How I Almost Killed Amanda Palmer – Part 1

I want to talk about a project that didn’t end up happening and share a story about my personal realizations of my own success. How I reached the point where I don’t desperately need to work on a project for a major recording artist, but I can choose and wanted to work with one. This is also the platform to show my goals for this project: Enabling the players to realize their own potential in art.

This is the story of “Who Killed Amanda Palmer?” – The Alternate Reality Game (ARG)
The unreleased version by me, Seg.

Who killed Amanda Palmer? CD dédicacé
Photo by Marie Guillaumet.

This will be a two or three part series of posts. There’s a lot of ground to cover, and one 3000+ word post isn’t good for anyone. It may take a day or two between posts, but I’ll get to it. This would be a good time to subscribe to the Seg On Media RSS feed

Before I continue, I want to make crystal clear that there is no ill will between me and Amanda Palmer & associates. Things didn’t work out and it was nothing personal. Incidentally, the album is available pretty much everywhere. I also want to note that I’m not going to comment on the ARG that was released for the album as it’s simply not my place to comment. That said, I am glad that a project did happen when I was unable to produce the project.


To give some context, I need to start this story when I was living in Boston and going to Emerson College. During my time there, a musical duo by the names of Amanda Palmer and Brian Viglione started their rise to fame as a punk cabaret duo called: The Dresden Dolls. I found out about them as I had a number of classmates at Emerson working for them in various capacities. Specially BriAnna Olson who was to work on my thesis Antidote, but other conflicts came up that prevented us from working together.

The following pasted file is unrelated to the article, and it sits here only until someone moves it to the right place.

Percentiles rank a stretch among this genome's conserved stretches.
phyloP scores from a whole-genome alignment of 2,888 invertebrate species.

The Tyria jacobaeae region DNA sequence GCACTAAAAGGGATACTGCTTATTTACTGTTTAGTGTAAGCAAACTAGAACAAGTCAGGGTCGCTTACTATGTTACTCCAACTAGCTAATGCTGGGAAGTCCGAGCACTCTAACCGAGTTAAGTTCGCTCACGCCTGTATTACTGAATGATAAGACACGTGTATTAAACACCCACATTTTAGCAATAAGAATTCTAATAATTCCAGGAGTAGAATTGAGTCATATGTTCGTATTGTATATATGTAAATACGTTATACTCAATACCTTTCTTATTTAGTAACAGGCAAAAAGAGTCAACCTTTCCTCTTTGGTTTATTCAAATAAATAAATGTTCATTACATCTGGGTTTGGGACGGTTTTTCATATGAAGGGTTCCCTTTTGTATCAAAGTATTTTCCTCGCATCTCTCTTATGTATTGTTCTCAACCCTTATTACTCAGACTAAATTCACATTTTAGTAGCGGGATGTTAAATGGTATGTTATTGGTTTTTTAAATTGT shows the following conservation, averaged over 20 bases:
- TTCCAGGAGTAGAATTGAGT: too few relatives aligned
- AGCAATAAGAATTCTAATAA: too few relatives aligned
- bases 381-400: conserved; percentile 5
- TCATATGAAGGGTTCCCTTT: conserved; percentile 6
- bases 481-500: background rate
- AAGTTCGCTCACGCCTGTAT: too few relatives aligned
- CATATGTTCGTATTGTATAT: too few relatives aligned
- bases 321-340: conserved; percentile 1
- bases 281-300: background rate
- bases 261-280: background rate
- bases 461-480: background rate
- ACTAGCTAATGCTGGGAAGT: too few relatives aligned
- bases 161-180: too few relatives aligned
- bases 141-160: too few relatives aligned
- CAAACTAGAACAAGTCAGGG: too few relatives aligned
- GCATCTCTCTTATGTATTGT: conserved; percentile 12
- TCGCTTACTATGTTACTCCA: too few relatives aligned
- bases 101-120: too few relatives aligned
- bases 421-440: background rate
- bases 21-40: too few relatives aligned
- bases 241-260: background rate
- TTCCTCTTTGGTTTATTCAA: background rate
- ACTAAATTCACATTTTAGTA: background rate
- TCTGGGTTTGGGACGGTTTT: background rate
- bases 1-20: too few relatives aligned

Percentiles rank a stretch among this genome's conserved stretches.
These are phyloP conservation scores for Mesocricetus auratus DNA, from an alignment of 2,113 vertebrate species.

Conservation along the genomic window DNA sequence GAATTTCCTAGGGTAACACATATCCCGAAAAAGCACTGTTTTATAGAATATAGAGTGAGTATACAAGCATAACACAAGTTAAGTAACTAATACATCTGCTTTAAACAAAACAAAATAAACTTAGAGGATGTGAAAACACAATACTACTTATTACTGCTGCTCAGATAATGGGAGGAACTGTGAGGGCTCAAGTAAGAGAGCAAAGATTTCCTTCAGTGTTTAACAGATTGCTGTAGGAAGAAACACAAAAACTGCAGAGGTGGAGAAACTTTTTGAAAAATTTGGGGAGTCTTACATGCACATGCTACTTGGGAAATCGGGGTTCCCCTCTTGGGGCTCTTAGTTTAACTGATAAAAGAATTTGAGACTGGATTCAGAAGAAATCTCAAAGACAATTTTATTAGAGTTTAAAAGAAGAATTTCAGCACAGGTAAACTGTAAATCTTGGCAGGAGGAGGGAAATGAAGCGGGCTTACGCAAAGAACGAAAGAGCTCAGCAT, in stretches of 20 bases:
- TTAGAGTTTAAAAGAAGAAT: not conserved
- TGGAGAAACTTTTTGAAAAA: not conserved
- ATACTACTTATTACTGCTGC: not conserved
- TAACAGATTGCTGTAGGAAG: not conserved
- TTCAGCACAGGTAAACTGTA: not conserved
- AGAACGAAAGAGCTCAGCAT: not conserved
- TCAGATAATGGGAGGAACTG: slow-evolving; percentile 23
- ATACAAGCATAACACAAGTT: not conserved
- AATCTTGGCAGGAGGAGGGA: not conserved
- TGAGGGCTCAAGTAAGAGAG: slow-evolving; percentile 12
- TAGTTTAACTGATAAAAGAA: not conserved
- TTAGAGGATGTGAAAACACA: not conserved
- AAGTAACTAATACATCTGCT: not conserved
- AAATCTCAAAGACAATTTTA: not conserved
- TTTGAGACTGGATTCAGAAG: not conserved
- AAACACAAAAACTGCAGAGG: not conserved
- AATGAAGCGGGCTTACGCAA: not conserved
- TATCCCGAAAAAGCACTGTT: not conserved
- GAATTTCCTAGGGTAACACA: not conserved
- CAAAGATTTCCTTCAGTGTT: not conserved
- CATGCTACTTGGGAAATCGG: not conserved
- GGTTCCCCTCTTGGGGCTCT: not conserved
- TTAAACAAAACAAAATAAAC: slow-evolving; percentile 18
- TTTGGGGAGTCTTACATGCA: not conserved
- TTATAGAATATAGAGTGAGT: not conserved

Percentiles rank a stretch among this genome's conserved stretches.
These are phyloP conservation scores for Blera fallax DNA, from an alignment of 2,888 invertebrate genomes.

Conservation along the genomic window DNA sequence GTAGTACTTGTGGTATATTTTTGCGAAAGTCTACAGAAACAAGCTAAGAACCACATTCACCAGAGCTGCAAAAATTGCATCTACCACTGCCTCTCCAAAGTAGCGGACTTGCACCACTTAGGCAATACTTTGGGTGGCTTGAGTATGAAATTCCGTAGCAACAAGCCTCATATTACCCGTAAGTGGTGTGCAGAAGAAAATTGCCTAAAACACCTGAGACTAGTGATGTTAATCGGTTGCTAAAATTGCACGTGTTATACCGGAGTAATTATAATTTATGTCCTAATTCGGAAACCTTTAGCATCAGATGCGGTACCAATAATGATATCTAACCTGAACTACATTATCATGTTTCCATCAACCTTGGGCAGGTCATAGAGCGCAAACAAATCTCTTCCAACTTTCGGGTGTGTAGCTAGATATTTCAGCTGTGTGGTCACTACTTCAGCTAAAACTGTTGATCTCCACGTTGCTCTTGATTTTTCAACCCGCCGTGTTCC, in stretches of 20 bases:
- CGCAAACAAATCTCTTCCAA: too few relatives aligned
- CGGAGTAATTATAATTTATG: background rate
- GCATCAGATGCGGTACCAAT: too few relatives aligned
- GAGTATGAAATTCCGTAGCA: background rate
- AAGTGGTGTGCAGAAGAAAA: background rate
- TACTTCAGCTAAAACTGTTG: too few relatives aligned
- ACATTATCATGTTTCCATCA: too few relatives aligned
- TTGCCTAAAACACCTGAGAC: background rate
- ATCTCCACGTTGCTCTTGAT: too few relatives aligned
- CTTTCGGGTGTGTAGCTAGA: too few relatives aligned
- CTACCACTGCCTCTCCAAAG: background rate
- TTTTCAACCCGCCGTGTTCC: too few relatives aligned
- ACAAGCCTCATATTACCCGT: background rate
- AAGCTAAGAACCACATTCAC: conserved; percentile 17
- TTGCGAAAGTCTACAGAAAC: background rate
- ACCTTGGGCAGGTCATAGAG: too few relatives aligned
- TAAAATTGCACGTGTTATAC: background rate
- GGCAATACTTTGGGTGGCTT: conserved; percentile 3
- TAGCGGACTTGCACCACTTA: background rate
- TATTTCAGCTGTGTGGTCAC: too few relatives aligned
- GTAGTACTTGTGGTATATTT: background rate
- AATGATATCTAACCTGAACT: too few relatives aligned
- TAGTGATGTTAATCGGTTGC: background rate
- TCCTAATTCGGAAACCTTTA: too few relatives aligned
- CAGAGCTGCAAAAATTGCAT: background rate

When I finally got to see them perform at the Avalon, I certainly became a fan. I have a soft spot for a woman who sings and plays piano (see: Amanda Rose Smith, Regina Spector). I also found myself watching Brian intensely. As a former jazz musician, let the record show that I would want Brian to be my drummer. He intensely listens and observes the other musicians in his work. I can put more words to this, but I’m detracting from the point of this post.

More important than the performance of Palmer/Viglione was the spectacle off the stage. Many members of the audience themselves were performers in their own right. Mostly along the lines of a dark circus performance acts, but creating an atmosphere transcending beyond the concert performance itself. This is what I love about Dresden Doll concerts; The audience becomes apart of the performance. At the end of each concert, I feel a lacking that these individuals will mostly hang up their traits until the Dolls perform again. This I find the most depressing part of a Dolls concert.

The participatory nature of the audience and my college buddies working with her illustrates a trait I see between Palmer and myself. We both share the gift of seeing the potential in people. Palmer has better success in turning what’s inside of people to the exterior. When I was living in Michigan, the general despair of the area made this goal much harder. Sadly, the only way of success is living the Detroit Dream: Get the fuck out of Detroit. I wish I could do more, but ultimately the best thing for me was to leave Michigan and hoping that my Journey greats hope for others to live the Dream.

I made these conclusions well before I graduated from Emerson and well before recent events. Interestingly, these thoughts would prove useful when I was called to work on the project.

“I know a guy…”

In March 2007, I left Boston for a job with Telltale Games in the San Francisco Bay area. I started working with people who created titles that got me into the business in the first place. In order words, I landed a job with my Dream company. No longer was I working to get into the industry of my chosen art form, I was now getting paid for it and working with the best people in the art form.